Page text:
[QUOTE=PrincessApple;1318895]I think a long train is incredibly regal. It is part of what distinguishes the gown as belonging to a noble bride. Plus the aisle is certainly long enough to accommodate it! That said, a train can be too long and/or poorly incorporated into the dress, making it look as though a length of fabric was tacked on either for the sake of it or because the wedding was a royal one.[/QUOTE]

ITA. Many times it looks like it belongs on completely different style of gown. Mathilde of Belgium's train was WAY too long and looked like it was in complete contrast to the rather sleek coat-style of the gown. And Mary of Denmark's, in addition to being too long, was attached with that ironing board on the back...not attractive. And the most ridiculous was Diana's. It was just too much. Mette-Marit's gown had an appropriate length, unfortunately the super-extra-long veil made it look like they ran out of fabric for the dress. Of the gowns with really long trains, Maxima's probably looked the best IMO. But I prefer the more modest gowns...when one is impressive and beautiful as a person she doesn't need the overly long train to look important. Sophie of Wessex and Victoria of Sweden both had elegant and regal appearances without being over the top. In fact, Sophie's probably had the best match of train and veil of all of them. And in trains that were a little longer, Marie-Chantal's was the right balance with an other wise frightful, overly done gown. In fact, the train length is probably the only thing that the designer got right on this one.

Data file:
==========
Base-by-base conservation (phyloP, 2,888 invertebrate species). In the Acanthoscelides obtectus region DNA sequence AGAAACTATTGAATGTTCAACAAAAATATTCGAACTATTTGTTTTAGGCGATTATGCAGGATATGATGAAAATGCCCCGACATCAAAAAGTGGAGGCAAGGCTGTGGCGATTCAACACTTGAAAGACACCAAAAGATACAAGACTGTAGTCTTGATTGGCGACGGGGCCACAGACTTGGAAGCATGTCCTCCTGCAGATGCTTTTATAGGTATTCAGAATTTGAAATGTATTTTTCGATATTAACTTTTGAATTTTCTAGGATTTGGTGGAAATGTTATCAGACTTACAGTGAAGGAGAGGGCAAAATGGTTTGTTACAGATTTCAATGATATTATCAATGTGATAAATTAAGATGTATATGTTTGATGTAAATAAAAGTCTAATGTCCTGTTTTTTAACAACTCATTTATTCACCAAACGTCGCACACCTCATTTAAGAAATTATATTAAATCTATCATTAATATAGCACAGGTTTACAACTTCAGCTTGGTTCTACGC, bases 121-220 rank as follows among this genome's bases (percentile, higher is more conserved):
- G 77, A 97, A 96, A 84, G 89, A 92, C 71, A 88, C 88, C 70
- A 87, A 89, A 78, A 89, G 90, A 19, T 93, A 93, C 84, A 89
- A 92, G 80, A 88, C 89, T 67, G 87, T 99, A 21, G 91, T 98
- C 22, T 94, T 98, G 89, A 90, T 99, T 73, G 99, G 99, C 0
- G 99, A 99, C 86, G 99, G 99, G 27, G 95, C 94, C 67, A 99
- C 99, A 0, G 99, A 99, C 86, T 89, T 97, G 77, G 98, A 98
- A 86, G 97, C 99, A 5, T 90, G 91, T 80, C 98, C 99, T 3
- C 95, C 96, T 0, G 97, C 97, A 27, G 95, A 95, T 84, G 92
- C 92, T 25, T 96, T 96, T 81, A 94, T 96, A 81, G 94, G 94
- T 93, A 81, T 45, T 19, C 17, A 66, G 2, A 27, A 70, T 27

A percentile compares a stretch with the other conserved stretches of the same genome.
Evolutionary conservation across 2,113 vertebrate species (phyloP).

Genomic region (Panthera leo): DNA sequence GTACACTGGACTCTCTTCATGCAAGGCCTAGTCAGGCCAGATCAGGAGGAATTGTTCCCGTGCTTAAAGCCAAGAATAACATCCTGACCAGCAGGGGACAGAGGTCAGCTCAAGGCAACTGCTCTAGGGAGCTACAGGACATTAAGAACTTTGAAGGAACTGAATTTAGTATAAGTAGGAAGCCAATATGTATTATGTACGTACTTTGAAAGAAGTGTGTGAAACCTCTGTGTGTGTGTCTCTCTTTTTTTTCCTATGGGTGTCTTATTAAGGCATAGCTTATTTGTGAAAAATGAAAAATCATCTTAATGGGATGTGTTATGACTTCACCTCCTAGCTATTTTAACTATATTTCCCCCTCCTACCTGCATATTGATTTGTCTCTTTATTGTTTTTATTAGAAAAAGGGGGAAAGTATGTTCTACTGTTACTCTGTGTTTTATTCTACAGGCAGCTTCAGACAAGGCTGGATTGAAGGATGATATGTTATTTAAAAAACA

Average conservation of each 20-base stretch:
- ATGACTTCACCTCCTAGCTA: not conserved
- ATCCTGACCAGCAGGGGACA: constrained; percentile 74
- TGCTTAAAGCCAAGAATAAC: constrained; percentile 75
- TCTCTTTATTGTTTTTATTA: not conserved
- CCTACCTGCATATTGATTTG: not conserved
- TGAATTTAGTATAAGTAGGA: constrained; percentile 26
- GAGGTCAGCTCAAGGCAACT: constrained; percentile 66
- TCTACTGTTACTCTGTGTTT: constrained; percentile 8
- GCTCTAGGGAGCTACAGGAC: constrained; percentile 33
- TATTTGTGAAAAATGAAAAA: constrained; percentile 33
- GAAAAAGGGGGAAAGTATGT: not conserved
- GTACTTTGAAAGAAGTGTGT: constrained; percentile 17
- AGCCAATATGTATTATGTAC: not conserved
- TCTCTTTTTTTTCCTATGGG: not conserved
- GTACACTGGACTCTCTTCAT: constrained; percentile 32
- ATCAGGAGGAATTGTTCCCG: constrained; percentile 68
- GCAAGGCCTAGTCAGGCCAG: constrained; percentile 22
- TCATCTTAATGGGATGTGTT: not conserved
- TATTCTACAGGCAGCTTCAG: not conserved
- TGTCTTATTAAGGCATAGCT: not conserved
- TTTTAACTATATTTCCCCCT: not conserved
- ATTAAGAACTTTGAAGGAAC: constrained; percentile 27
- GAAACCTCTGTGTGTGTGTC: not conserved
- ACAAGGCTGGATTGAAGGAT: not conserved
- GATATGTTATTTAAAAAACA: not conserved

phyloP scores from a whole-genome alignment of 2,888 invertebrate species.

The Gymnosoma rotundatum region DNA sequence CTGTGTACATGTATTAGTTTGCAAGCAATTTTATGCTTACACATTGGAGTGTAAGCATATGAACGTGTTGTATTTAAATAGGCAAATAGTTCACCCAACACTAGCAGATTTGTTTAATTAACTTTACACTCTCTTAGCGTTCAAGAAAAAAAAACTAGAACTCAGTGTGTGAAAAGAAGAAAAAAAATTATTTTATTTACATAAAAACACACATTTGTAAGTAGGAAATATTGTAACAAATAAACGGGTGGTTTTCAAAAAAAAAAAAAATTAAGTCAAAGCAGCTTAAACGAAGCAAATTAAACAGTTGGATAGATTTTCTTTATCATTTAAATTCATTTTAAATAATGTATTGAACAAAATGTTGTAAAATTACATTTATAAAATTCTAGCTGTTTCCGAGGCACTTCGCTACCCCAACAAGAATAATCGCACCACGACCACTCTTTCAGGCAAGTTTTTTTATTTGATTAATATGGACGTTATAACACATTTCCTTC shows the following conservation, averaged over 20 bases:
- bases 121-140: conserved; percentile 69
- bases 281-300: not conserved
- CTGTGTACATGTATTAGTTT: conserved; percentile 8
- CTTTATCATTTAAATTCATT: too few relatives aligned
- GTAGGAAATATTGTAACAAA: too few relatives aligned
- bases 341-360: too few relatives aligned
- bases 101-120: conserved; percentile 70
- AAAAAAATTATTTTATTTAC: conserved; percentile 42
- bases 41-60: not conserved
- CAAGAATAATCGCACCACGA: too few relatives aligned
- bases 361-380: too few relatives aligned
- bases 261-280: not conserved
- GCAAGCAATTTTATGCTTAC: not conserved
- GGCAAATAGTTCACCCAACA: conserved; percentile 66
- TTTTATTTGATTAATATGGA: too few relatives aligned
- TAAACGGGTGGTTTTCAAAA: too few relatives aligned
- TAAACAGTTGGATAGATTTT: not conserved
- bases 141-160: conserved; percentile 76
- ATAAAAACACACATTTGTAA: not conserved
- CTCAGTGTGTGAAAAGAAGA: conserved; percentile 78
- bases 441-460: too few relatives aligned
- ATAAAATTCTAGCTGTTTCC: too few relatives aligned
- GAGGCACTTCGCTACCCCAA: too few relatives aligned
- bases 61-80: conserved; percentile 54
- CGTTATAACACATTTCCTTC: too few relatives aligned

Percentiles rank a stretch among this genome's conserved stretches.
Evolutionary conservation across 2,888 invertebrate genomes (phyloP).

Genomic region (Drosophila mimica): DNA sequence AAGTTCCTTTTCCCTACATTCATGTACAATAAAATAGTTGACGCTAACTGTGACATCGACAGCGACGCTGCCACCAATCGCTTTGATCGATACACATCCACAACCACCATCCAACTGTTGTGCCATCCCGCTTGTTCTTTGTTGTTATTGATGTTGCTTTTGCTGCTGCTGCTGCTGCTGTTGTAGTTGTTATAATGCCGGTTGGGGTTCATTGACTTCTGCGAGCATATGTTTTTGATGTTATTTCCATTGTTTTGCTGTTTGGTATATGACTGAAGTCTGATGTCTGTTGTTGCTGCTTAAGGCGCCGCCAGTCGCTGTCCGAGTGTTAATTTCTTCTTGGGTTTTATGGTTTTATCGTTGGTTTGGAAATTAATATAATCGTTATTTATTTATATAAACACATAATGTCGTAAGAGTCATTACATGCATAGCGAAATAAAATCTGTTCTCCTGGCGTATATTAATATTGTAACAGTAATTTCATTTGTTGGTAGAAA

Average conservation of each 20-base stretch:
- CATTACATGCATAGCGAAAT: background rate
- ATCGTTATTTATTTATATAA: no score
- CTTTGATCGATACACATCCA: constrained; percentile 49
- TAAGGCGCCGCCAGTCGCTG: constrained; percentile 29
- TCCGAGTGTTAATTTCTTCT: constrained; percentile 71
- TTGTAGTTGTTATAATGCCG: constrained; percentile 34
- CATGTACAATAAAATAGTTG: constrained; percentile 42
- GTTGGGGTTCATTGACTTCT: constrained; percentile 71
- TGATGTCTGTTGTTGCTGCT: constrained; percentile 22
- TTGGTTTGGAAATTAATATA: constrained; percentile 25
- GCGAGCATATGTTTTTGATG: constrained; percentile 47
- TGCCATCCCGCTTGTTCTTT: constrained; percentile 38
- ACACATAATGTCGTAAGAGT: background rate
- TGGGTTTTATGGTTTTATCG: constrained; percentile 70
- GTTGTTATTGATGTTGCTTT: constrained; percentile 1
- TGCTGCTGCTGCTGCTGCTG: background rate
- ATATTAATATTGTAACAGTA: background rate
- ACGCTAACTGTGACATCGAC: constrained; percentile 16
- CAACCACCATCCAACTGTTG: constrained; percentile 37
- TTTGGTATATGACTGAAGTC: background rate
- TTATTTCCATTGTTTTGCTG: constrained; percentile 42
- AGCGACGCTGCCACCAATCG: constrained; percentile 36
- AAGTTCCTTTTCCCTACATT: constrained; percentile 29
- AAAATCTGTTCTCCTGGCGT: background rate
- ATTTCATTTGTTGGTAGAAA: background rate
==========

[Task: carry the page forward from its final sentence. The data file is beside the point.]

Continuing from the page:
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  #130  
Old 09-22-2011, 12:17 PM
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my fave is Duchess Catherine´s train. I don´t like too long trains, they look like toilet paper
I loved Catherine's train too. Long trains look fussy and cumbersome. Short ones are just more manageable.
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  #131  
Old 09-22-2011, 12:54 PM
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I thought it was smart that Victoria and Mary had removable trains.
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  #132  
Old 09-22-2011, 02:03 PM
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With Crown Princess Victoria, her train was obviously designed to the proportions of her veil, and so had a certain amount of practicality to it - it protected the delicate veil fabric.
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  #133  
Old 09-22-2011, 02:11 PM
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I thought it was smart that Victoria and Mary had removable trains.
It would have been difficult for them otherwise as the dinner and Ball took place soon after the Wedding Ceremony and there was no time to change the gowns.
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  #134  
Old 09-22-2011, 02:18 PM
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Yes,I bet it was difficult for,Letizia,Maxima,Mathilde,and Mette Marit to dance and walk around since their trains were not removable.
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  #135  
Old 09-22-2011, 02:24 PM
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Queen Margrethe also had a removable train, as she wanted to be able to dance at her wedding: ImageShack® - Online Photo and Video Hosting
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  #136  
Old 09-22-2011, 02:30 PM